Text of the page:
HTTP redirects are a way of forwarding visitors (both humans and search bots) from one URL to another. This is useful in situations like these:
HTTP is a request/response protocol. The client, typically a web browser, sends a requests to a server and the server returns a response. Below is an example of how Firefox requests the home page of the drlinkcheck.com website:
In this example, the server responds with a 200 (OK) status code and includes the requested page in the body.
If the server wants the client to look for the page under a different URL, it returns a status code from the 3xx range and specifies the target URL in the Location header.
HTTP status codes 301 and 308 are used if a resource is permanently moved to a new location. A permanent redirect is the right choice when restructuring a website or migrating it from HTTP to HTTPS.
The difference between code 301 and 308 is in the details. If a client sees a 308 redirect, it MUST repeat the exact same request on the new location, whereas the client may change a POST request into a GET request in the case of a 301 redirect.
This means that, if a POST with a body is made and the server returns a 308 status code, the client must do a POST request with the same body to the new location. In the case of a 301 status code, the client may do this but is not required to do so (in practice, almost all clients proceed with a GET request).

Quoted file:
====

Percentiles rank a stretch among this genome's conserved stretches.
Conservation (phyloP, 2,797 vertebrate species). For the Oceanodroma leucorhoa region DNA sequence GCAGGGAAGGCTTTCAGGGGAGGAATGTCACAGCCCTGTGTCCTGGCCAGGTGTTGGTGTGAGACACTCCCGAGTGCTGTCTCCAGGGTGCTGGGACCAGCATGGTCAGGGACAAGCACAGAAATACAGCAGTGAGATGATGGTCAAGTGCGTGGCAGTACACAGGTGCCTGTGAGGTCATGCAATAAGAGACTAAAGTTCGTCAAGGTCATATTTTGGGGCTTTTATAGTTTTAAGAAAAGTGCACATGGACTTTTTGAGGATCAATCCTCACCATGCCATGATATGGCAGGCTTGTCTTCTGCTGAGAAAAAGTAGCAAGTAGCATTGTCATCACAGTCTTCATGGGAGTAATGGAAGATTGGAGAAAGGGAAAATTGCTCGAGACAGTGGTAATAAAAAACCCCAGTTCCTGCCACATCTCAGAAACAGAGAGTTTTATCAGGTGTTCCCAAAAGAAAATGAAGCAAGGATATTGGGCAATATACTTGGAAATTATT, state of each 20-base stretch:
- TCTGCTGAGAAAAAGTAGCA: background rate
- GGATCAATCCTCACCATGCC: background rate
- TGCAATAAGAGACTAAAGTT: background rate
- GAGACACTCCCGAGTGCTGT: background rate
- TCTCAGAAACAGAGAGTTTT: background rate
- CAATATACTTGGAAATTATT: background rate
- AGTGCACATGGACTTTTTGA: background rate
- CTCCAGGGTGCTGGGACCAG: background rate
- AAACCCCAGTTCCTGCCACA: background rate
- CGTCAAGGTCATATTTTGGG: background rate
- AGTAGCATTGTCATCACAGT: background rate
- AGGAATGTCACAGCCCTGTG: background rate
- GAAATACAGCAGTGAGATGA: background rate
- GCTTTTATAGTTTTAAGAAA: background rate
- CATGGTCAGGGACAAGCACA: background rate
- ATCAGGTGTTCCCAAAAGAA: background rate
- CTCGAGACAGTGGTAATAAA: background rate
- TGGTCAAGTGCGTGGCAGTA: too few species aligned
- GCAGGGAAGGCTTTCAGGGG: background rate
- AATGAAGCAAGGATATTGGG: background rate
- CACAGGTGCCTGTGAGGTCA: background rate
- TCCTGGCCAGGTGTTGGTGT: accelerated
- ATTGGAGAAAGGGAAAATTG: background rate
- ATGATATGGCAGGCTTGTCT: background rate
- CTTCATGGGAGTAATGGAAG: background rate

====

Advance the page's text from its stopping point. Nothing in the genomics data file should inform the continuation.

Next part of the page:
The problem with HTTP status code 308 is that it’s relatively new (introduced in RFC 7538 in April 2015) and, therefore, it is not supported by all browsers and crawlers. For instance, Internet Explorer 11 on Windows 7 and 8 doesn’t understand 308 status codes and simply displays an empty page, instead of following the redirect.
Due to still limited support of 308, the recommendation is to always go with 301 redirects, unless you require POST requests to be redirected properly and are certain that all clients understand the 308 response code.
The 302, 303, and 307 status codes indicate that a resource is temporarily available under a new URL, meaning that the redirect has a limited life span and (typically) should not be cached. An example is a website that is undergoing maintenance and redirects visitors to a temporary “Under Construction” page. Marking a redirect as temporary is also advisable when redirecting based on visitor-specific criteria such as geographic location, time, or device.
The HTTP/1.0 specification (released in 1996) only included status code 302 for temporary redirects. Although it was specified that clients are not allowed to change the request method on the redirected request, most browsers ignored the standard and always performed a GET on the redirect URL. That’s the reason HTTP/1.1 (released in 1999) introduced status codes 303 and 307 to make it unambiguously clear how a client should react.
HTTP status code 303 (“See Other”) tells a client that a resource is temporarily available at a different location and explicitly instructs the client to issue a GET request on the new URL, regardless of which request method was originally used.